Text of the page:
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Franz Rosenthal, Knowledge Triumphant

F. Rosenthal, Knowledge Triumphant, E. J. Brill, Leiden 1970.

In each civilisation there are leading ideas that define its character. They constitute a sort of shared code for all the members of its educated classes, eliciting the unconditional veneration of the common people. "Ilm (knowledge) is one of those concepts that have dominated Islam and given Muslim civilization its distinctive shape and complexion. There is no branch of Muslim intellectual life, of Muslim religious and political life, and of the daily life of the average Muslim that remained untouched by the all-pervasive attitude toward 'knowledge' as something of supreme value for Muslim being". (p. 2).

 

This, in short, is Franz Rosenthal's thesis, a hypothesis the German-born US orientalist developed into a classic tome devoted to the study of Islamic civilisation and which, despite its year of publication, still remains relevant today.

 

The idea of studying the conceptual bases of a civilisation is certainly original, but it is also risky because of the sheer size of the topic, the always recurrent temptation of defining it once and for all and the difficulty of transposing the results from the reading of texts into a conceptual framework that is alien to them.

 

Despite these dangers, of which the author is well aware, Rosenthal stresses ad abundatiam the importance of "knowledge" as a concept in every field of Muslim civilisation, from the Qur'an to religious studies, from Sufism to philosophy, not to mention adab encyclopaedias and pedagogical literature.

 

Although the panoply of sources cited (some hand-written) can create an impression that Rosenthal is a know-it-all for, that is not the case (in dialectical theology for instance) for he does slide into oversimplifications here and there. And yet in his defence he would probably say that had he not resigned himself to sliding a bit from the start he would not have come up with any overall picture. Indeed notwithstanding any one point, his original intuition remains valid, namely that classical Muslim civilisation was moved by an unconditional assertion of the superiority of knowledge over all other human activity.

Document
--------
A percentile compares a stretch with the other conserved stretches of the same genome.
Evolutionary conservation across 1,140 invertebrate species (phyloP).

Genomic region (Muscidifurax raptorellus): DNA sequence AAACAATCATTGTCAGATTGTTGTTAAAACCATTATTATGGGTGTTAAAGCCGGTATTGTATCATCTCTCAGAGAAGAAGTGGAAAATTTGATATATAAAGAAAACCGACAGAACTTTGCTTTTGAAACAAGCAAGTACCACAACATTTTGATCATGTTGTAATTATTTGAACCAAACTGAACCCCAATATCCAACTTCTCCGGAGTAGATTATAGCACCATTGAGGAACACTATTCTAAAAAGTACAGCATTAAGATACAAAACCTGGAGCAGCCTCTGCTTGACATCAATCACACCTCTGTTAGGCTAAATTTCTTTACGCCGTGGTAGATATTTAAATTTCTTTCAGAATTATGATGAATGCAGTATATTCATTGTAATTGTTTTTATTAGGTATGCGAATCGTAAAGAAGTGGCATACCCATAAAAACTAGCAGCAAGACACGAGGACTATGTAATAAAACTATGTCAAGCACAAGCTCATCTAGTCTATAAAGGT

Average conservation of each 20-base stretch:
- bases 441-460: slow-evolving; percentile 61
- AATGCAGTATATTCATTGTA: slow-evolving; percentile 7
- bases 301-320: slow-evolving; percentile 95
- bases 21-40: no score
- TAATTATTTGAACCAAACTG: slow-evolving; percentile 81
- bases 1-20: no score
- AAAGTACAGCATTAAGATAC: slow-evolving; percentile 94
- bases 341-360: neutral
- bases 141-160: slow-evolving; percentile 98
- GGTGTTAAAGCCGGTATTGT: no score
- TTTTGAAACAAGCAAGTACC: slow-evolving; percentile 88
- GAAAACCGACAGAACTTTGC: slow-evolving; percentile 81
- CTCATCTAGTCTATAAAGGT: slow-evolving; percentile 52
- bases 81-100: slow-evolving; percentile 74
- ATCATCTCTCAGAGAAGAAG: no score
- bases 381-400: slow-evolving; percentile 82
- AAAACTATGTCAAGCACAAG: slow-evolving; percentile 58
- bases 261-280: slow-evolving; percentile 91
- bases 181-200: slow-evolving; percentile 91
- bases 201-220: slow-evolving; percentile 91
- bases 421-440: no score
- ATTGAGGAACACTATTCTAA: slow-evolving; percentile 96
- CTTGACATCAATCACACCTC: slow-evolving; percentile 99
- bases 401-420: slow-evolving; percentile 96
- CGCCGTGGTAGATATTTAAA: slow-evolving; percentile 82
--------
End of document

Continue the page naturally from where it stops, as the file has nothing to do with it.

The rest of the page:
But what is the relationship between Knowledge with the capital letter and any particular forms of knowledge? For Rosenthal practitioners, whatever their field, show a tendency to see "Knowledge" as an absolute, the more so in the field of religious studies.

 

When he studies doubt he shows the other side of the coin in this unending search for truth, namely that "Knowledge not affected by doubt was passionately believed to be within the easy reach of every believer. What this meant for the history of knowledge in Muslim society need not be spelled out for the modern Western observer" (p. 308).

 

In his conclusions Rosenthal asked what it meant for a civilisation, and human history as a whole, to have knowledge as its main concern. In the end he did not find the answer but we owe it to him to have raised the question, identified some paths for further research and provided the first elements of a possible answer.

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